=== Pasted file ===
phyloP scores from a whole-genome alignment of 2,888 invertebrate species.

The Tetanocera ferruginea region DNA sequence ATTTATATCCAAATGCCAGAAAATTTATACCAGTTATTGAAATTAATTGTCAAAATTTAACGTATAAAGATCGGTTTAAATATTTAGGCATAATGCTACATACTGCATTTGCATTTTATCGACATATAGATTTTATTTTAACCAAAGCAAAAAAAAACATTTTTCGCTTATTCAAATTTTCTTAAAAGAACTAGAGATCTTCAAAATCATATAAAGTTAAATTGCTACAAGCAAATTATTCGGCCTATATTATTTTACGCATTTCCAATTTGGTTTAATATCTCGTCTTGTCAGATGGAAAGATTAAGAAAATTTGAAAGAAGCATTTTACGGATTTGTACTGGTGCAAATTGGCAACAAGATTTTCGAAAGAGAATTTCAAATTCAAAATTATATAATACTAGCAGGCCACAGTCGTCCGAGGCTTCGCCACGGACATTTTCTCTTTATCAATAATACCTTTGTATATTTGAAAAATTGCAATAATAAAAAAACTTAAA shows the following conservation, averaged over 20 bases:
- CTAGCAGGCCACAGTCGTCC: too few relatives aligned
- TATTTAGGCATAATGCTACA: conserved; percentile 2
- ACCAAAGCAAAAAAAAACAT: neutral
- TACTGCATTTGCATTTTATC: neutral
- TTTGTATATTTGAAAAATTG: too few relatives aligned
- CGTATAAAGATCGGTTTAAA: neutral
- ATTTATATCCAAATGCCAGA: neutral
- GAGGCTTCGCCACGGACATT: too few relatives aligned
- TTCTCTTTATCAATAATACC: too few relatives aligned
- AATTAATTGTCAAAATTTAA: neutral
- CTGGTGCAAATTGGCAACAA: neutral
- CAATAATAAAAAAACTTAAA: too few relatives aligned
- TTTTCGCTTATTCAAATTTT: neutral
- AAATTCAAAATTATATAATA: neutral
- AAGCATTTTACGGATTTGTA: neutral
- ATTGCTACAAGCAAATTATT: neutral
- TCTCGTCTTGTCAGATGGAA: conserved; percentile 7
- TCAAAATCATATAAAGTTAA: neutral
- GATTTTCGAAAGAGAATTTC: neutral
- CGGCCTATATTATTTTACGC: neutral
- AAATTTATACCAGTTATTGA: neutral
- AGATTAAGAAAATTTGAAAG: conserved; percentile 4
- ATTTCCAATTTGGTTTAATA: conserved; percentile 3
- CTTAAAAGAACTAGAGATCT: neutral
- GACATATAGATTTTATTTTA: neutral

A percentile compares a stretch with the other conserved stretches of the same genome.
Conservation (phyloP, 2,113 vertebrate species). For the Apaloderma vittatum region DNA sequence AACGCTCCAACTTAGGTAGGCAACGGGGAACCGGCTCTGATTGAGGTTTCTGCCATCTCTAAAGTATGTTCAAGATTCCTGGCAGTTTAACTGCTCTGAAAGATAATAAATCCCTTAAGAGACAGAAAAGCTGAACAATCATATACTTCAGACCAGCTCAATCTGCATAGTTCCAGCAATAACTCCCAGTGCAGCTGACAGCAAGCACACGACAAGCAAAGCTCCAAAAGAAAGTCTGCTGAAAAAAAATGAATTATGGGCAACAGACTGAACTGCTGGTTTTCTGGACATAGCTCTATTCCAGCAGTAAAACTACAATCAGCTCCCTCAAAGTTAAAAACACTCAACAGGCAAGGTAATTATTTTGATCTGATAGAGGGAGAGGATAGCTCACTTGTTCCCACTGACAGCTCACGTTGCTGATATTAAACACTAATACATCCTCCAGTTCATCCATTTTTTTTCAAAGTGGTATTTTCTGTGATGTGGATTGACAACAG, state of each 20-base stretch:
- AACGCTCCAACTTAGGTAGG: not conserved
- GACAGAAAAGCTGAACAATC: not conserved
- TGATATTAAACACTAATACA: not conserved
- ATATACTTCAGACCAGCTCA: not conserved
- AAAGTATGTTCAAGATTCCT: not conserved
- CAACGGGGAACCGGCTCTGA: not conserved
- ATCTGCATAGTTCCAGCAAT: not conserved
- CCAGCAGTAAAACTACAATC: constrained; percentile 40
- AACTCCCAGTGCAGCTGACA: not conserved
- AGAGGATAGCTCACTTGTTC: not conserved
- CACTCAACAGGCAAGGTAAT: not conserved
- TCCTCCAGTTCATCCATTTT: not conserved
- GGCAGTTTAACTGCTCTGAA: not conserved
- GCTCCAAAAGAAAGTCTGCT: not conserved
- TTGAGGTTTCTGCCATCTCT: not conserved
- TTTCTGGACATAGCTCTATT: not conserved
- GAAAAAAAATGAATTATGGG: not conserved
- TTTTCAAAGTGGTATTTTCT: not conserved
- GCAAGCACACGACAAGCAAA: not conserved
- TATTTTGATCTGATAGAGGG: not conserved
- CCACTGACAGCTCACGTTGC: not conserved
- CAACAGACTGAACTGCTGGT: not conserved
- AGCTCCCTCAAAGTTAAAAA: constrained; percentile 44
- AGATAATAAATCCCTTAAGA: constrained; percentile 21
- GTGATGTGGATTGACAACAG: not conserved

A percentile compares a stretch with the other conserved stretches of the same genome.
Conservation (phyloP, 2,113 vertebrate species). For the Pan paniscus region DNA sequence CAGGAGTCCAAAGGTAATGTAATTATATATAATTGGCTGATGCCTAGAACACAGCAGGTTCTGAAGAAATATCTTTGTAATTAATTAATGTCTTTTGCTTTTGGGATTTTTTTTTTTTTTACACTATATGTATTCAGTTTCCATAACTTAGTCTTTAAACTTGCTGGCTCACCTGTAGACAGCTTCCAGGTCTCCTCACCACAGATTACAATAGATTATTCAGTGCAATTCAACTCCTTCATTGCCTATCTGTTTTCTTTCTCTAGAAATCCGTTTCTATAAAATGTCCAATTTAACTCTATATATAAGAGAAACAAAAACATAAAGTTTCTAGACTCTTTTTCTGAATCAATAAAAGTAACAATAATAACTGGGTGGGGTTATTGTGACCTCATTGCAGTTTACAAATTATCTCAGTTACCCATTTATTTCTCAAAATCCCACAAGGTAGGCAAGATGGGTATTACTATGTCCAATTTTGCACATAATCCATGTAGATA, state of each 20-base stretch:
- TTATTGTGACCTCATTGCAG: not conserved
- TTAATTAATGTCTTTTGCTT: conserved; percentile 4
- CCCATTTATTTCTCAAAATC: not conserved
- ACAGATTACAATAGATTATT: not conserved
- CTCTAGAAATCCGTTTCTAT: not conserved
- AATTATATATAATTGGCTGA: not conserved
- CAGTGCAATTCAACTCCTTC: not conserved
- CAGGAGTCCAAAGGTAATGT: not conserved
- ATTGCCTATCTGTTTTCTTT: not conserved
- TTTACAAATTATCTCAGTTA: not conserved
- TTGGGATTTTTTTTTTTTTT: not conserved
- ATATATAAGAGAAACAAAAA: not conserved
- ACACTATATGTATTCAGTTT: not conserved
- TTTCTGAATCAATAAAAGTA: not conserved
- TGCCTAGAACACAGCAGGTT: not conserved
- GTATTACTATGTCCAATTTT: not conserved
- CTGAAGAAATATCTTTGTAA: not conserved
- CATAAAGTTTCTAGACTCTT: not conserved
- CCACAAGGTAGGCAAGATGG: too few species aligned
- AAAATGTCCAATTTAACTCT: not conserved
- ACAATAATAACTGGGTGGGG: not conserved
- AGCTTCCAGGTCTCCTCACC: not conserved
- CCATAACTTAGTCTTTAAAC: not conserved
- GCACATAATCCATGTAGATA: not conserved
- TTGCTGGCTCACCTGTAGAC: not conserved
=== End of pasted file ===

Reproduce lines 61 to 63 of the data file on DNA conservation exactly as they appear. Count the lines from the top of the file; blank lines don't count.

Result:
- CTCTAGAAATCCGTTTCTAT: not conserved
- AATTATATATAATTGGCTGA: not conserved
- CAGTGCAATTCAACTCCTTC: not conserved